A Feast Tithe?

The possibility of a Feast tithe existing is founded upon some verses in one section of Torah that speaks of the tither eating of his own tithe (Deut. 14:23-26). Because of this, many think that it couldn't have been the Levitical tithe, as it was holy to Yahveh and it was only supposed to be for the Levites (Num. 18:22-32):
Deut. 14:22: 'You must surely tithe all the produce from what you sow, which comes out of the field every year.'

Deut. 14:23: 'You must eat in the presence of Yahveh your God, at the place where He chooses to establish His Name (the Tabernacle or Temple); the tithe of your grain, your new wine, your oil, and the firstborn of your herd and your flock, so that you may learn to fear Yahveh your God always.'

Deut. 14:24-25: 'If the distance is so great for you that you are not able to bring the tithe, since the place where Yahveh your God chooses to set His Name is too far away from you when Yahveh your God blesses you, then you shall exchange it for money, and bind the money in your hand and go to the place which Yahveh your God chooses.'

Deut. 14:26: 'You may spend the money for whatever your heart desires: for oxen, or sheep, or wine, or strong drink, or whatever your heart desires. And there you shall eat in the presence of Yahveh your God and rejoice, you and your household.'

Deut. 14:27: 'Also you must not neglect the Levite who is in your town, for he has no portion or inheritance among you.'
Many think that this section points to another tithe, after the first one (the Levitical tithe). It's usually called the Feast tithe. This would mean that there were two full tithes every year. One for the Levites and one would be for the tither, for the Feasts. One problem with this is that a tithe designated for a seven day feast (Passover-Unleavened Bread), a one day celebration (Pentecost), or an eight day festival (Tabernacles), would be too much to consume in the time allotted. Much too much. And God begins this section with 'You must surely tithe', so we're not speaking of the tither just saving up enough to cover the Feasts. It must be a tenth of his increase.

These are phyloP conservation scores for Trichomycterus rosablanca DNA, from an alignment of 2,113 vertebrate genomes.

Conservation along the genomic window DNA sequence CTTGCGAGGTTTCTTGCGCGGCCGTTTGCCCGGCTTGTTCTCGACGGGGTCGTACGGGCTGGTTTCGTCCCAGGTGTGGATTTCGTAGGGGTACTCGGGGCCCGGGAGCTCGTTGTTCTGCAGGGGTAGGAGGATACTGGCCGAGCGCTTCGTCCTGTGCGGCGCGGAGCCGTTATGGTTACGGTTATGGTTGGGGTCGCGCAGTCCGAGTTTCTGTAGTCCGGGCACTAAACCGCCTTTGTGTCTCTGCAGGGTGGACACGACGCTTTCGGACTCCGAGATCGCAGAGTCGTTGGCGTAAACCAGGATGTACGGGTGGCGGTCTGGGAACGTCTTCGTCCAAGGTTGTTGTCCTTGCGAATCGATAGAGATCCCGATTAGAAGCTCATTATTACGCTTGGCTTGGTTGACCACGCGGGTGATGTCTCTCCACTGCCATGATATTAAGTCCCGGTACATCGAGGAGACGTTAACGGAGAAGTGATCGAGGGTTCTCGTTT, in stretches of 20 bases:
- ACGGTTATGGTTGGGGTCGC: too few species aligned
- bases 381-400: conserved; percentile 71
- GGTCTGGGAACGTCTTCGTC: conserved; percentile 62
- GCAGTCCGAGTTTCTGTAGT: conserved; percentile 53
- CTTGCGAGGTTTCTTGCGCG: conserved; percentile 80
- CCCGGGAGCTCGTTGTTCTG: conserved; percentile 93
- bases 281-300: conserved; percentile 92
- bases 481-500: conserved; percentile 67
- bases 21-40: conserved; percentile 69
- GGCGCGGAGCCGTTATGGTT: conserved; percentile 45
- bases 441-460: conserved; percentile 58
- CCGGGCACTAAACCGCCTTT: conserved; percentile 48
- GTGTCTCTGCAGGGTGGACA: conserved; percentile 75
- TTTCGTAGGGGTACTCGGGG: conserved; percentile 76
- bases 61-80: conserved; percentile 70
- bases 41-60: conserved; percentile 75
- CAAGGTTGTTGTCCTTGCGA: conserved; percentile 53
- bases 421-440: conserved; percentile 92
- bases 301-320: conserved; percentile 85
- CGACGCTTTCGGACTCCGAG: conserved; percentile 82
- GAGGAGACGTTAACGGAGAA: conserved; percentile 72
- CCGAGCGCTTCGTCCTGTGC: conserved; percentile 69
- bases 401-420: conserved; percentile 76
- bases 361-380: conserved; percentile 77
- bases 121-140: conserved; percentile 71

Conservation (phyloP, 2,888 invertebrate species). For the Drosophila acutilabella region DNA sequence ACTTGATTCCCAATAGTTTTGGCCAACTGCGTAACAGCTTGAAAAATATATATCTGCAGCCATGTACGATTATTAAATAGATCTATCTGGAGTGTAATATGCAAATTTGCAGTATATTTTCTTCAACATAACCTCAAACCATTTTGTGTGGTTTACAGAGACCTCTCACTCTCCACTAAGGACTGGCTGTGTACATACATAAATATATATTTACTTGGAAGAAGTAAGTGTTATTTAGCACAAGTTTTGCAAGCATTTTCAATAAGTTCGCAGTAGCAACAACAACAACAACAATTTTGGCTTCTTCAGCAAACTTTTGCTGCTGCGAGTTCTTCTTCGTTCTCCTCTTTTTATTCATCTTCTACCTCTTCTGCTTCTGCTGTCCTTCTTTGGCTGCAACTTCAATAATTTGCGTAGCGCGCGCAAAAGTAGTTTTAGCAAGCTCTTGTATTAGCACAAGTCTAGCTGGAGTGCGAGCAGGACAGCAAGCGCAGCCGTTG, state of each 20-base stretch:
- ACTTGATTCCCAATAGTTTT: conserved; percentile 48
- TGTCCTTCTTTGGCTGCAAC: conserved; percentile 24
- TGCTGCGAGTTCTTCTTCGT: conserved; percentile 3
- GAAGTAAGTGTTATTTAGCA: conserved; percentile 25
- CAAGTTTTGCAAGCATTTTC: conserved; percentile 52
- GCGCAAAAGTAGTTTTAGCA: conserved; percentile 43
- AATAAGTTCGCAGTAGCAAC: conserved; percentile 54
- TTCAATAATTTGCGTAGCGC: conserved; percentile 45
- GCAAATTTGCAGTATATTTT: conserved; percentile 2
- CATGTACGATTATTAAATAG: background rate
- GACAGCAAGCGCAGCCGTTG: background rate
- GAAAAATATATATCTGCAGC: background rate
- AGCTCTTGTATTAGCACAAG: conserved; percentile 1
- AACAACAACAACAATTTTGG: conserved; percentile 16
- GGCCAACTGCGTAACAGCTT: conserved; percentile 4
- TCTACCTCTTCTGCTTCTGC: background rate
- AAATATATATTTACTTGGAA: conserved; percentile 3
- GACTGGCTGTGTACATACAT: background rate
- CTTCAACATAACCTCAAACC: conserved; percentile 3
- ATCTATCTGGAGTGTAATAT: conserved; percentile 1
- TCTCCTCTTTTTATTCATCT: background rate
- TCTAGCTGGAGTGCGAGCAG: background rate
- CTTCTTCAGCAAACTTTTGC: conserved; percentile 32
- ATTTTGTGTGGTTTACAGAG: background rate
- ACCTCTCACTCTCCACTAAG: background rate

The word 'tithe' means, to give 10%, not to save 10% for oneself. Davidson tells us it means, 'to give the tenth part, pay tithe.'5 And Ronald Allen says that,
'the verb 'to tithe' is used in only five passages in the OT (Gen 28:22, in Jacob's vow to God at Bethel; Deut 14:22, in god's command to tithe agricultural produce annually; Deut 26:12, in the tithe of the third year, designated for the Levite and the poor; 1 Sam 8:15, 17, in Samuel's warning of the taxation policies likely to be established with the coming of kinship; and Neh 10:37-38'. 'In four of these passages, tithing is describes as an act of worship to God.'6
It would seem strange that God would require the tither to tithe to himself, even for the Feasts. This is especially true with the tithe being seen as an act of worship. Worship is what one gives to God, not to self.

Another problem with the 'Feast tithe' is that there doesn't seem to be any foundation to lead us to believe that it was a Feast tithe for the common Israeli. It just speaks of the tithe and then describes what the tither could do if the distance were too long, and of his partaking of the tithe. There is no mention anywhere in Scripture that there is a Feast tithe, distinct and separate from the Levitical tithe.

That there was a Feast tithe in the time of Yeshua is well attested to by Jewish writings. In ISBE's 'Critical Issues' section on the tithe, they speak of both a Feast tithe, and of course, the tithe for the poor and the widow, etc.